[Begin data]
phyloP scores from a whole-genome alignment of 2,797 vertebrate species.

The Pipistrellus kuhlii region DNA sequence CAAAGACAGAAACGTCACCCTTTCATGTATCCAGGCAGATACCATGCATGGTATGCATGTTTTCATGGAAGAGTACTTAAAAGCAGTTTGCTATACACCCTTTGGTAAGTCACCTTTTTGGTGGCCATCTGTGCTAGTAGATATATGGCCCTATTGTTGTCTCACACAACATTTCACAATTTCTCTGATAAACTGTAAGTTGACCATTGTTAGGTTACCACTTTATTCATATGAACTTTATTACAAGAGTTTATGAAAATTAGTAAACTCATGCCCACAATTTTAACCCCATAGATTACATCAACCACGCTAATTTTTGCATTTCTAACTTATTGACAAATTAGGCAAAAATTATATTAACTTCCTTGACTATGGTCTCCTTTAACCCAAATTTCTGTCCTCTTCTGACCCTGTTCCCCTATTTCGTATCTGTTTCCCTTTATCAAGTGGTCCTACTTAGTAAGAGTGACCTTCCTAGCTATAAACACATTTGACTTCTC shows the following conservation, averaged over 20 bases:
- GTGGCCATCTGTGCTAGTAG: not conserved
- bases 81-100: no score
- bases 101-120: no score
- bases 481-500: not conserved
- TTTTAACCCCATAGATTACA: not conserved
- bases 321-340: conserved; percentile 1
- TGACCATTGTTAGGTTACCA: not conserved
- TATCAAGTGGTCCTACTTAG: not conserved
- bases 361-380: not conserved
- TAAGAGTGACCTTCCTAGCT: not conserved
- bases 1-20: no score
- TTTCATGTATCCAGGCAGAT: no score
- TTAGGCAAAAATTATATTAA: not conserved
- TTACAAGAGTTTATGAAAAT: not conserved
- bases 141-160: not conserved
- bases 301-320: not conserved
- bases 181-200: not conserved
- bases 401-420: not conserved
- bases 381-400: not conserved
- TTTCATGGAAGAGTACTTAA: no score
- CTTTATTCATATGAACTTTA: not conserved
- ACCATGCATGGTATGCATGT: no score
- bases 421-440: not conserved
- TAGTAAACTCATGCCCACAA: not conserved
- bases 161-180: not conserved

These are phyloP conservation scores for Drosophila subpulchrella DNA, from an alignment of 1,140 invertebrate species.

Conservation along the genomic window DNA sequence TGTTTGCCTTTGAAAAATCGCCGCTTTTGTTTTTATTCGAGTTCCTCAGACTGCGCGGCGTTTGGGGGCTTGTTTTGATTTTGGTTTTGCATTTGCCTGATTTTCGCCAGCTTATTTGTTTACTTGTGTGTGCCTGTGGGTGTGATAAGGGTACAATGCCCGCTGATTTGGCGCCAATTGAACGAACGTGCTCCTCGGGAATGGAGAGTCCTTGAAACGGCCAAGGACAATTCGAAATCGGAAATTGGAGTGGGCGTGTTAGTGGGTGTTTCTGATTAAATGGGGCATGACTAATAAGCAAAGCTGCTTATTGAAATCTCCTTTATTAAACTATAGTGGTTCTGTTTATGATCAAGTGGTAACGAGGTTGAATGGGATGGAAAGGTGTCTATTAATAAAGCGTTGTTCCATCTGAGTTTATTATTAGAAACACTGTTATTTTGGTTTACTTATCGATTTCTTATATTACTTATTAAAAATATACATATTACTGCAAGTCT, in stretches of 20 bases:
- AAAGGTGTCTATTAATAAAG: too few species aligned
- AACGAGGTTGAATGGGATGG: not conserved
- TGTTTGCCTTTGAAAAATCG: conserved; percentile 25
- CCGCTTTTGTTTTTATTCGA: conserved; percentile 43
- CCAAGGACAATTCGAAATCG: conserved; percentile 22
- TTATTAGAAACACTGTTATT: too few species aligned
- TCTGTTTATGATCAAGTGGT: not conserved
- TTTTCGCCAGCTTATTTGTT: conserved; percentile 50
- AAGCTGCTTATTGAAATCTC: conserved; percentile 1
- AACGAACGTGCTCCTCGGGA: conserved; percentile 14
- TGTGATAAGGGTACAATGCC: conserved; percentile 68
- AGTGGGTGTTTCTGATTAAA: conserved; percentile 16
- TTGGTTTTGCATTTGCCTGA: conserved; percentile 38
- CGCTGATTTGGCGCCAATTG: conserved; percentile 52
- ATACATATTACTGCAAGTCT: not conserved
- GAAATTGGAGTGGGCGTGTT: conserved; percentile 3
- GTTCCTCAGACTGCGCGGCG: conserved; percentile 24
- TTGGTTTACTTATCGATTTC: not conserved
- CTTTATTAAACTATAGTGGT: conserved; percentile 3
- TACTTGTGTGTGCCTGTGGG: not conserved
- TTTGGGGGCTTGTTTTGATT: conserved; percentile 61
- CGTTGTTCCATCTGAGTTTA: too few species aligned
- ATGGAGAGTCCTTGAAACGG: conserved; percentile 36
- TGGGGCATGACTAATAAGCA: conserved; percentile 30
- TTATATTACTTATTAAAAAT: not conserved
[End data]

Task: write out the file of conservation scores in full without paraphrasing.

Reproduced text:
phyloP scores from a whole-genome alignment of 2,797 vertebrate species.

The Pipistrellus kuhlii region DNA sequence CAAAGACAGAAACGTCACCCTTTCATGTATCCAGGCAGATACCATGCATGGTATGCATGTTTTCATGGAAGAGTACTTAAAAGCAGTTTGCTATACACCCTTTGGTAAGTCACCTTTTTGGTGGCCATCTGTGCTAGTAGATATATGGCCCTATTGTTGTCTCACACAACATTTCACAATTTCTCTGATAAACTGTAAGTTGACCATTGTTAGGTTACCACTTTATTCATATGAACTTTATTACAAGAGTTTATGAAAATTAGTAAACTCATGCCCACAATTTTAACCCCATAGATTACATCAACCACGCTAATTTTTGCATTTCTAACTTATTGACAAATTAGGCAAAAATTATATTAACTTCCTTGACTATGGTCTCCTTTAACCCAAATTTCTGTCCTCTTCTGACCCTGTTCCCCTATTTCGTATCTGTTTCCCTTTATCAAGTGGTCCTACTTAGTAAGAGTGACCTTCCTAGCTATAAACACATTTGACTTCTC shows the following conservation, averaged over 20 bases:
- GTGGCCATCTGTGCTAGTAG: not conserved
- bases 81-100: no score
- bases 101-120: no score
- bases 481-500: not conserved
- TTTTAACCCCATAGATTACA: not conserved
- bases 321-340: conserved; percentile 1
- TGACCATTGTTAGGTTACCA: not conserved
- TATCAAGTGGTCCTACTTAG: not conserved
- bases 361-380: not conserved
- TAAGAGTGACCTTCCTAGCT: not conserved
- bases 1-20: no score
- TTTCATGTATCCAGGCAGAT: no score
- TTAGGCAAAAATTATATTAA: not conserved
- TTACAAGAGTTTATGAAAAT: not conserved
- bases 141-160: not conserved
- bases 301-320: not conserved
- bases 181-200: not conserved
- bases 401-420: not conserved
- bases 381-400: not conserved
- TTTCATGGAAGAGTACTTAA: no score
- CTTTATTCATATGAACTTTA: not conserved
- ACCATGCATGGTATGCATGT: no score
- bases 421-440: not conserved
- TAGTAAACTCATGCCCACAA: not conserved
- bases 161-180: not conserved

These are phyloP conservation scores for Drosophila subpulchrella DNA, from an alignment of 1,140 invertebrate species.

Conservation along the genomic window DNA sequence TGTTTGCCTTTGAAAAATCGCCGCTTTTGTTTTTATTCGAGTTCCTCAGACTGCGCGGCGTTTGGGGGCTTGTTTTGATTTTGGTTTTGCATTTGCCTGATTTTCGCCAGCTTATTTGTTTACTTGTGTGTGCCTGTGGGTGTGATAAGGGTACAATGCCCGCTGATTTGGCGCCAATTGAACGAACGTGCTCCTCGGGAATGGAGAGTCCTTGAAACGGCCAAGGACAATTCGAAATCGGAAATTGGAGTGGGCGTGTTAGTGGGTGTTTCTGATTAAATGGGGCATGACTAATAAGCAAAGCTGCTTATTGAAATCTCCTTTATTAAACTATAGTGGTTCTGTTTATGATCAAGTGGTAACGAGGTTGAATGGGATGGAAAGGTGTCTATTAATAAAGCGTTGTTCCATCTGAGTTTATTATTAGAAACACTGTTATTTTGGTTTACTTATCGATTTCTTATATTACTTATTAAAAATATACATATTACTGCAAGTCT, in stretches of 20 bases:
- AAAGGTGTCTATTAATAAAG: too few species aligned
- AACGAGGTTGAATGGGATGG: not conserved
- TGTTTGCCTTTGAAAAATCG: conserved; percentile 25
- CCGCTTTTGTTTTTATTCGA: conserved; percentile 43
- CCAAGGACAATTCGAAATCG: conserved; percentile 22
- TTATTAGAAACACTGTTATT: too few species aligned
- TCTGTTTATGATCAAGTGGT: not conserved
- TTTTCGCCAGCTTATTTGTT: conserved; percentile 50
- AAGCTGCTTATTGAAATCTC: conserved; percentile 1
- AACGAACGTGCTCCTCGGGA: conserved; percentile 14
- TGTGATAAGGGTACAATGCC: conserved; percentile 68
- AGTGGGTGTTTCTGATTAAA: conserved; percentile 16
- TTGGTTTTGCATTTGCCTGA: conserved; percentile 38
- CGCTGATTTGGCGCCAATTG: conserved; percentile 52
- ATACATATTACTGCAAGTCT: not conserved
- GAAATTGGAGTGGGCGTGTT: conserved; percentile 3
- GTTCCTCAGACTGCGCGGCG: conserved; percentile 24
- TTGGTTTACTTATCGATTTC: not conserved
- CTTTATTAAACTATAGTGGT: conserved; percentile 3
- TACTTGTGTGTGCCTGTGGG: not conserved
- TTTGGGGGCTTGTTTTGATT: conserved; percentile 61
- CGTTGTTCCATCTGAGTTTA: too few species aligned
- ATGGAGAGTCCTTGAAACGG: conserved; percentile 36
- TGGGGCATGACTAATAAGCA: conserved; percentile 30
- TTATATTACTTATTAAAAAT: not conserved